June 2019 U.S. Employment

Robert A. Dye, Ph.D.


Daniel Sanabria

$20 notes and a pen on top of paper showing Payroll (cont) and numbers

A net 224,000 payroll jobs were added to the U.S. economy in June, well above consensus expectations which were held in check by a weak May report....

June Job Growth Bounces Back After Weak May

•    Payroll Employment increased by 224,000 net new jobs in June.
•    The Unemployment Rate for June increased to 3.7 percent.
•    Average Hourly Earnings gained 0.2 percent in June and were up 3.1 percent for the year. 
•    The Average Workweek was unchanged at 34.4 hours. 

A net 224,000 payroll jobs were added to the U.S. economy in June, well above consensus expectations which were held in check by a weak May report. Together, April and May payrolls were revised down by 11,000 jobs. April now shows a net gain of 216,000 jobs, while May payrolls were up by just 72,000. The three-month moving average through June is +171,000 jobs per month which is still a solid number. The unemployment rate ticked up in June to 3.7 percent, back to the rate first reached in September 2018. Average hourly earnings increased by 0.2 percent for the month and are up 3.1 percent over the previous 12 months. Wages are still increasing but they are not accelerating despite the scarcity of available workers. The average workweek was unchanged in June at 34.4 hours. The labor force participation rate of 62.9 percent has been stable over the last year.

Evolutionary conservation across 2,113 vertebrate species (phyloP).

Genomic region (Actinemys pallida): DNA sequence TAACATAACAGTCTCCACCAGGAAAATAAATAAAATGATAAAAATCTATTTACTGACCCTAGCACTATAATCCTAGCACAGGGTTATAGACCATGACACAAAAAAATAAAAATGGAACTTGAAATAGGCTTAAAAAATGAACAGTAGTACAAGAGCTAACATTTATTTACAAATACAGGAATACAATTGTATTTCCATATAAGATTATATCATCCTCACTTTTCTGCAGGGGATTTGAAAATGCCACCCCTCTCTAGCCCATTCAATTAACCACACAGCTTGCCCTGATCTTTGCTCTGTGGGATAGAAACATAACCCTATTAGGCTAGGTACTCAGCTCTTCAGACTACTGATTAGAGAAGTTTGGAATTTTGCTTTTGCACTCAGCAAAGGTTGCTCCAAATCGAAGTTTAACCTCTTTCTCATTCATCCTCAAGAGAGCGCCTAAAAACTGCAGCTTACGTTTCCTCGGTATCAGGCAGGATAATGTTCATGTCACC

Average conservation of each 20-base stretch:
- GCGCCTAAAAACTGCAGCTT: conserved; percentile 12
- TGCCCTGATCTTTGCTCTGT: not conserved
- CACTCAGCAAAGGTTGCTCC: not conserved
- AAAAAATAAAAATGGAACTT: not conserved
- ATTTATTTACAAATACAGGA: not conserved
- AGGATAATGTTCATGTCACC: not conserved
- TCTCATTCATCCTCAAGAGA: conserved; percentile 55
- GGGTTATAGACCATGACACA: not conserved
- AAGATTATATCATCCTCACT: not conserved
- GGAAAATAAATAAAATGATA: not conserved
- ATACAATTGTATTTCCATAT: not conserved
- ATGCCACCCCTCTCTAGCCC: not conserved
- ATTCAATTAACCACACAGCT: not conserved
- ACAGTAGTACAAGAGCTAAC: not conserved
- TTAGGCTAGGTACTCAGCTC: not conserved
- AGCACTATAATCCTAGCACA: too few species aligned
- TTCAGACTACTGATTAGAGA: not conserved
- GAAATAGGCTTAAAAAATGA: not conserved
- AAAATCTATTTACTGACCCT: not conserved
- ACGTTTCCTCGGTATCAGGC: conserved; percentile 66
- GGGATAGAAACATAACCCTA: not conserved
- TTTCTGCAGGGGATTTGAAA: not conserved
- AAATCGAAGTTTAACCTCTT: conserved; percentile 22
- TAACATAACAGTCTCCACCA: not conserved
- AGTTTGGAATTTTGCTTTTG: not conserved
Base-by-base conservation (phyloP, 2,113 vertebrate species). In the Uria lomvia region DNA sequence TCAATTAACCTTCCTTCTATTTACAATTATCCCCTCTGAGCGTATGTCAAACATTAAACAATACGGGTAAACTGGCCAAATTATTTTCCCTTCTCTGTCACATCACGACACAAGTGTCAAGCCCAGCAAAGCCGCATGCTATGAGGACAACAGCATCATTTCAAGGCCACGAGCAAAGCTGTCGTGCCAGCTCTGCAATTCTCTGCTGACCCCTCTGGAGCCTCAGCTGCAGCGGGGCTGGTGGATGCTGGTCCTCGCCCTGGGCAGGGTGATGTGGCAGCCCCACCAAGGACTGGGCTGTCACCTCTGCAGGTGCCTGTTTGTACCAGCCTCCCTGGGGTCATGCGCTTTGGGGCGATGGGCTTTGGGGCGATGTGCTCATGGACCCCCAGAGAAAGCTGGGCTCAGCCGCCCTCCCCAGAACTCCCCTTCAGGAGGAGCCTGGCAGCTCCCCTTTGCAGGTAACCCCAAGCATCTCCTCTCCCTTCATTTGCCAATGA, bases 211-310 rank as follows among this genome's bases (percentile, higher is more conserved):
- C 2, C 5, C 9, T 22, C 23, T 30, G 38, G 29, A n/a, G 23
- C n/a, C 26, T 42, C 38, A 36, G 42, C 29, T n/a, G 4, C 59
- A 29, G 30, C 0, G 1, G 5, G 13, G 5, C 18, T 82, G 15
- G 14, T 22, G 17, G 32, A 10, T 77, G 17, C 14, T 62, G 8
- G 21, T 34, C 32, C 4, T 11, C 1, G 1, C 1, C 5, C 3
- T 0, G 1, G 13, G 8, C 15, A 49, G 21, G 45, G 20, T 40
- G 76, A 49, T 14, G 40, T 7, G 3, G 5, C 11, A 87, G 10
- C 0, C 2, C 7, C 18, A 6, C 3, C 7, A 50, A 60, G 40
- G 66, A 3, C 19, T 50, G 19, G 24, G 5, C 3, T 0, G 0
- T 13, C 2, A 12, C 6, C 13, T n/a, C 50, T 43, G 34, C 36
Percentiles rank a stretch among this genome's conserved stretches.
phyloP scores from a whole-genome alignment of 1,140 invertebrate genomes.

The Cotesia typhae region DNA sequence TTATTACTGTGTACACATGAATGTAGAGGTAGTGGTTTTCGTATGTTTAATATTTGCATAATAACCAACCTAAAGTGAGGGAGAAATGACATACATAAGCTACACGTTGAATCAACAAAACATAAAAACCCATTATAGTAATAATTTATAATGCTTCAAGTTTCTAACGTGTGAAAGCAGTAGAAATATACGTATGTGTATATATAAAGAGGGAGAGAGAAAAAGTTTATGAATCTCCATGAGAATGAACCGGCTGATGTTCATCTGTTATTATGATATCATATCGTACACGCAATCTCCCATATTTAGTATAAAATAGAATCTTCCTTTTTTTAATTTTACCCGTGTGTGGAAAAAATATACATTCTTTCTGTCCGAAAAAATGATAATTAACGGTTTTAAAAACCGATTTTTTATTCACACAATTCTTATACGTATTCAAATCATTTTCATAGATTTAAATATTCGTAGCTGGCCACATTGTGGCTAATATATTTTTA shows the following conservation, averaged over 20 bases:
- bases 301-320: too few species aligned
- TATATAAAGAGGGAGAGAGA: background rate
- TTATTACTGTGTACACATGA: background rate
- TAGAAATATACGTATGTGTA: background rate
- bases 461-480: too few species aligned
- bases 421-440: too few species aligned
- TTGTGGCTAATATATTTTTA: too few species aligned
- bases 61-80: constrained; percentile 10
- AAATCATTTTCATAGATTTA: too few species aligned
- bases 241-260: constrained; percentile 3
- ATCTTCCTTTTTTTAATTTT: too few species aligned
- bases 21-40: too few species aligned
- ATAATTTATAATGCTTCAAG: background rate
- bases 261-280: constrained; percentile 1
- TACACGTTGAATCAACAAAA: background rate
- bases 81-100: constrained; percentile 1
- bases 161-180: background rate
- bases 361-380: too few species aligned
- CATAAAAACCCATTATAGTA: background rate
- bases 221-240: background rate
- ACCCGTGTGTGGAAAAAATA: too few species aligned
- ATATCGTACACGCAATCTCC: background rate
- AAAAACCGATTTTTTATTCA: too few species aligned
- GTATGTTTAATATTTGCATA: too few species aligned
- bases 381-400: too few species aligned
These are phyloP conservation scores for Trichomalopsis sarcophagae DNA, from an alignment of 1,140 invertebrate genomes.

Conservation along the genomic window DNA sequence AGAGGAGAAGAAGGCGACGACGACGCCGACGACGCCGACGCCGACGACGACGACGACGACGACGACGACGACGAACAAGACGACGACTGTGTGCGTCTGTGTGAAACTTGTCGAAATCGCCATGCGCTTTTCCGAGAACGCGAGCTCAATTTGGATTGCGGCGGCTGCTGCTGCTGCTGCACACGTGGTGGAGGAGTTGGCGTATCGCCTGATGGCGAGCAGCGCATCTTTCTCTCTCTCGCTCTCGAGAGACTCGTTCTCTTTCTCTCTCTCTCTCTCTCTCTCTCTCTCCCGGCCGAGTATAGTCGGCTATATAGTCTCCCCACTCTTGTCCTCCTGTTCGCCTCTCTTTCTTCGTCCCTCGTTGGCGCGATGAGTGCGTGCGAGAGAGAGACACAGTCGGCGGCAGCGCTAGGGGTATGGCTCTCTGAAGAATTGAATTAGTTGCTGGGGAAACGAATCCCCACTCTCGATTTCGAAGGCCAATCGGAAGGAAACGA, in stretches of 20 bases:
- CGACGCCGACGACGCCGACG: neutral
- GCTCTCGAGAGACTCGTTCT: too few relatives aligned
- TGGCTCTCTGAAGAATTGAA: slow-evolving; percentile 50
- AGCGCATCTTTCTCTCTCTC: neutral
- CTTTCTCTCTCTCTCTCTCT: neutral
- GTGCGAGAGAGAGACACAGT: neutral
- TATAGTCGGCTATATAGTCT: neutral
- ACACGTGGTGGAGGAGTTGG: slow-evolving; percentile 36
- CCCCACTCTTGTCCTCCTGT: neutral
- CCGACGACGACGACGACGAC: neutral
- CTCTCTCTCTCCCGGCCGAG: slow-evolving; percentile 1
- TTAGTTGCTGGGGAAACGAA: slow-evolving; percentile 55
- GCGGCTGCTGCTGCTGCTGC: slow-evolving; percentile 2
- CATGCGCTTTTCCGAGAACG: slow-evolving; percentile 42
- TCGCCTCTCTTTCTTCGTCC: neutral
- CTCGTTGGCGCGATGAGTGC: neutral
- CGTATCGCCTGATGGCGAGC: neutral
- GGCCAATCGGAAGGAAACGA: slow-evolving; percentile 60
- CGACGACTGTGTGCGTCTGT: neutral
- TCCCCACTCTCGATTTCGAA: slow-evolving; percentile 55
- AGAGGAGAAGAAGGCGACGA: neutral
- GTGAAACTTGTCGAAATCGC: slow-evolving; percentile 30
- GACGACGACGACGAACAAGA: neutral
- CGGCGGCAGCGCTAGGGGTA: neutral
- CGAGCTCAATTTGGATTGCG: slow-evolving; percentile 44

The solid June jobs report shows that the U.S. economy still has momentum even though global indicators are cooling. However, we expect the Federal Reserve to proceed with a widely-anticipated 25 basis point rate cut in the fed funds rate at the conclusion of the July 30/31 Federal Open Market Committee meeting.

Industry numbers were generally positive. Mining and logging gave up just 1,000 jobs in June. Construction added 21,000 jobs for the month, nearly the opposite of what we saw in the ADP Employment Report for June. Manufacturing increased employment by a sizeable 17,000 workers. Wholesale trade employment was little changed for the month. Retail trade shed 5,800 jobs in June. Information services added 2,000 net new jobs, as did financial services. Job growth in professional and business services was strong, with a net gain of 51,000 jobs. Education and healthcare employment was also strong, increasing by 61,000 jobs. Leisure and hospitality added 8,000 jobs in June. Government employment increased by a very strong 33,000 new jobs, most of which came from local government excluding education. 

Market Reaction: U.S. equity markets opened with losses. The 10-Year T-bond yield is up to 2.05 percent. NYMEX crude oil is up to $57.45/barrel. Natural gas futures are up to $2.39/mmbtu.

For a PDF version of this report, please click here: June 2019 U.S. Employment.

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July 5, 2019
Robert A. Dye, Ph.D., Senior Vice President and Chief Economist at Comerica Bank

Robert A. Dye, Ph.D.

Senior Vice President and Chief Economist
Daniel Sanabria, Senior Economist at Comerica Bank

Daniel Sanabria

Senior Economist

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